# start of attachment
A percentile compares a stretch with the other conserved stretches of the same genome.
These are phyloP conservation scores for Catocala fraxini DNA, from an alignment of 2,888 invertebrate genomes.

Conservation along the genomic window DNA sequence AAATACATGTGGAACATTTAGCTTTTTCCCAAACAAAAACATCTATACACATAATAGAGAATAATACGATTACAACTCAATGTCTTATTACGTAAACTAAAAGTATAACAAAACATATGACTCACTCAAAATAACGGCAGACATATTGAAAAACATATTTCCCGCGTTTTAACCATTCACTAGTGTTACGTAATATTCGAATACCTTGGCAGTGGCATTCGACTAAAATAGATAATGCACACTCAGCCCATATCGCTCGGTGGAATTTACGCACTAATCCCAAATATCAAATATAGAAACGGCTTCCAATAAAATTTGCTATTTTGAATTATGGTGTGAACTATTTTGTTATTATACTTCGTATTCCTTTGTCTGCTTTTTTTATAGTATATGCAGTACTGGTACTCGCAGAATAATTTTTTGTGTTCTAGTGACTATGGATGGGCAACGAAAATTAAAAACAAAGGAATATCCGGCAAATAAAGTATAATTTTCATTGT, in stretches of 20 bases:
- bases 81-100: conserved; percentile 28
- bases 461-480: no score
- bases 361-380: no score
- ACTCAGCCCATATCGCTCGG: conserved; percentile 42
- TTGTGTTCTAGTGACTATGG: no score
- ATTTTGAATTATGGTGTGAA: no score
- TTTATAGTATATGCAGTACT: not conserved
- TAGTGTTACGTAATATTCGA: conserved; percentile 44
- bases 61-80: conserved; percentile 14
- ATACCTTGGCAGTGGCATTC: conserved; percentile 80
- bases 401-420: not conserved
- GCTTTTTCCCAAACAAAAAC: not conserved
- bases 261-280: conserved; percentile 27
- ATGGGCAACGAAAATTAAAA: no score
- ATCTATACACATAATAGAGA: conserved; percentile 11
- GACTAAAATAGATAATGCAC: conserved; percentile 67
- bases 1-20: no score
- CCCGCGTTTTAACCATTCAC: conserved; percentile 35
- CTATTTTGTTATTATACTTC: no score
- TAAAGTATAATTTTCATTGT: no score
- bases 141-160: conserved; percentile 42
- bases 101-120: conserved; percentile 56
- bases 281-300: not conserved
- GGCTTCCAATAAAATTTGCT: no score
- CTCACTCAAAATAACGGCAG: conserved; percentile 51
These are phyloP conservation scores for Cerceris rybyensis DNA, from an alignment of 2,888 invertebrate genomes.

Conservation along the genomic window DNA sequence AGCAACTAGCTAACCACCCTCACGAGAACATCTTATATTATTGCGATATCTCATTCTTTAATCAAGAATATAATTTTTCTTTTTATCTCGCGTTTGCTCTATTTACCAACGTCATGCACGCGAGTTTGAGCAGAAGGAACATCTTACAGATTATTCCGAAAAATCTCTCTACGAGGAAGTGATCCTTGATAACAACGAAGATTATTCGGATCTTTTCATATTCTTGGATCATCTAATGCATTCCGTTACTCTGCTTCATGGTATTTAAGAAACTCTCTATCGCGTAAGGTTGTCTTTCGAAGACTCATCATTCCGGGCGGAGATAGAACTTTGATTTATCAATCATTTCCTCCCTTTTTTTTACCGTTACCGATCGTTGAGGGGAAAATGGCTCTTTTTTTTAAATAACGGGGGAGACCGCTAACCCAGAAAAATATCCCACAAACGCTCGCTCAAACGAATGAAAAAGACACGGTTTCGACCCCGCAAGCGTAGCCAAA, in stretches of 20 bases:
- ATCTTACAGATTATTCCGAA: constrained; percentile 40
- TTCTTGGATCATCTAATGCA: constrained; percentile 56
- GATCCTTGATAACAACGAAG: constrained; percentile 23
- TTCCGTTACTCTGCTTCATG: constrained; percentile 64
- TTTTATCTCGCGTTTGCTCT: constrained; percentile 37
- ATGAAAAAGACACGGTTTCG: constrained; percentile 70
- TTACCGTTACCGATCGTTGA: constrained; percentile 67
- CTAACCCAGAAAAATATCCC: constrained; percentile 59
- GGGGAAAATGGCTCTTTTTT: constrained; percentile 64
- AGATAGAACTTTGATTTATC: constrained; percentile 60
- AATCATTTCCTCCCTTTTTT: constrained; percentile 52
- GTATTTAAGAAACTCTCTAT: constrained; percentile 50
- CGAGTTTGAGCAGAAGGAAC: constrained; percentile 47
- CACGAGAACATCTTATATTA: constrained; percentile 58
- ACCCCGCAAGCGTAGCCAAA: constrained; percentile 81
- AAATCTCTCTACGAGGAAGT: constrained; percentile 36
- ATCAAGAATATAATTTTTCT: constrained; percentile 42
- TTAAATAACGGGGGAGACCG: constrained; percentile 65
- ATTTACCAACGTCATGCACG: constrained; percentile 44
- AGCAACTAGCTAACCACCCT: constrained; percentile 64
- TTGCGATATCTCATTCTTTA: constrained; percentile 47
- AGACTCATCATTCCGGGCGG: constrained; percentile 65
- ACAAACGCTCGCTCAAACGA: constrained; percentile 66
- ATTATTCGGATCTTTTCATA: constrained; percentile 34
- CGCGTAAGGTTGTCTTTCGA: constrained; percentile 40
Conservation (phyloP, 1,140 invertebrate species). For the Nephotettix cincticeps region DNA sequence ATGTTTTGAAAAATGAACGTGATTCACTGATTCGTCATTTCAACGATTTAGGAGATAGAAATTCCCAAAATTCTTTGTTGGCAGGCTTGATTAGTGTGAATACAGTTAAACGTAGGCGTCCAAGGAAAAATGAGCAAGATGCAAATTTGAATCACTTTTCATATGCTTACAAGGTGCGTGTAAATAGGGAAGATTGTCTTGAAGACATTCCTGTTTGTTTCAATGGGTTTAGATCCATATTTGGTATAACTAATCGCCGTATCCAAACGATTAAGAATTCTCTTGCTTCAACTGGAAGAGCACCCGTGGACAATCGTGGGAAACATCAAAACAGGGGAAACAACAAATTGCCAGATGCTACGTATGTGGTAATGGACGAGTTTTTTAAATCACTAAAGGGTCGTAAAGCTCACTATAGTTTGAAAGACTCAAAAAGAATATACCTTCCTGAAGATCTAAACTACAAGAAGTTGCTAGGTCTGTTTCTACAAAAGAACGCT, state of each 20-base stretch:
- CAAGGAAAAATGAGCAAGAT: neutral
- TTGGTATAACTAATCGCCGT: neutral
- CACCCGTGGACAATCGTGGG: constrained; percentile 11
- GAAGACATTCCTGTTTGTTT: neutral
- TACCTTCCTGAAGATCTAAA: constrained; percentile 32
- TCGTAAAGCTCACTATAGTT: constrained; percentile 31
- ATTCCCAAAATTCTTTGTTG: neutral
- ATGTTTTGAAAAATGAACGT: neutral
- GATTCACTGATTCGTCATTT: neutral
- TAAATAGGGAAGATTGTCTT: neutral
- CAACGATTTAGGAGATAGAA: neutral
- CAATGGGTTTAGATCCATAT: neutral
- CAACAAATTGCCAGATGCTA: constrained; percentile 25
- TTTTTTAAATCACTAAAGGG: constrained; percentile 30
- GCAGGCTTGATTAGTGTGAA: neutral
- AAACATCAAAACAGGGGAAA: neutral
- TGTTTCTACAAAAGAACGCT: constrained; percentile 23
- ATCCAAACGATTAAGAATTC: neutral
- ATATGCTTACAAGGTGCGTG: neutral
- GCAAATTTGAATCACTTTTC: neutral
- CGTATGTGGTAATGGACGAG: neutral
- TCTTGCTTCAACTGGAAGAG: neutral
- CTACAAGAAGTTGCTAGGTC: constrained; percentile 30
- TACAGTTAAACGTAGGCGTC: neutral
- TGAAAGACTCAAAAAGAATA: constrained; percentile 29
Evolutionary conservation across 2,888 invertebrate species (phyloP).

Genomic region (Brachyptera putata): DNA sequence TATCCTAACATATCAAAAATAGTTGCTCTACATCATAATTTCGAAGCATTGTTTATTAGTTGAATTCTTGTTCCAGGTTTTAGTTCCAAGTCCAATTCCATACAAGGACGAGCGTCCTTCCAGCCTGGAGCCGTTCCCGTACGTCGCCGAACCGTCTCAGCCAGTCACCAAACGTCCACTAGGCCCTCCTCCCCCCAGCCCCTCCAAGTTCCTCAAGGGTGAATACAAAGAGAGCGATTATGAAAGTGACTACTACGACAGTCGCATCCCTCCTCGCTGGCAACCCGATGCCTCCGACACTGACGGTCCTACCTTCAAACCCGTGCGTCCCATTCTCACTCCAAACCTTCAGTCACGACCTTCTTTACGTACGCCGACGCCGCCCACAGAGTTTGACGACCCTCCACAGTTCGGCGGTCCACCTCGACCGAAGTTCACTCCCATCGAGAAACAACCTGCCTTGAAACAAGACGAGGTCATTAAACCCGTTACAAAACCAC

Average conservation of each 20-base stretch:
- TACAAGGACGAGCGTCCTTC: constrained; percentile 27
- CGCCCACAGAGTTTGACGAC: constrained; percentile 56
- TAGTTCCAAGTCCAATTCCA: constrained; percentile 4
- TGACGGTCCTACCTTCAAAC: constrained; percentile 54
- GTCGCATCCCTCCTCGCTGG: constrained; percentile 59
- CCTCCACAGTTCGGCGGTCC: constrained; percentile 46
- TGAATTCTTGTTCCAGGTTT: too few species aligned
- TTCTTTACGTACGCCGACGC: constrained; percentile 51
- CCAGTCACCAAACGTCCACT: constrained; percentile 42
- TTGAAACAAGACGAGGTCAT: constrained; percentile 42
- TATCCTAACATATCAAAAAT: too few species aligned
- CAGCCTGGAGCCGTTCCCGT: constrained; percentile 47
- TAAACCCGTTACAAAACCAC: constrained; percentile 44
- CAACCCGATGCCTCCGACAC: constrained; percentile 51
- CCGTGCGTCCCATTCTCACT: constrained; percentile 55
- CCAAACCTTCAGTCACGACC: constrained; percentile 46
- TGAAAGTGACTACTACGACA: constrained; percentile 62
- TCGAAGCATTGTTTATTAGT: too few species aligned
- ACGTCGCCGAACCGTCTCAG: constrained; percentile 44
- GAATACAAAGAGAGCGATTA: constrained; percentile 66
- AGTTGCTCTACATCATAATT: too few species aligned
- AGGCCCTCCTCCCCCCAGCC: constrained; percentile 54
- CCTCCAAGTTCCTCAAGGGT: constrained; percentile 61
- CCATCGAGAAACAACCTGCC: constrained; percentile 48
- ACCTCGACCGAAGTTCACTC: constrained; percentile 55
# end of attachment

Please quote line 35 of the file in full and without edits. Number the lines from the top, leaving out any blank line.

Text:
- TTTTATCTCGCGTTTGCTCT: constrained; percentile 37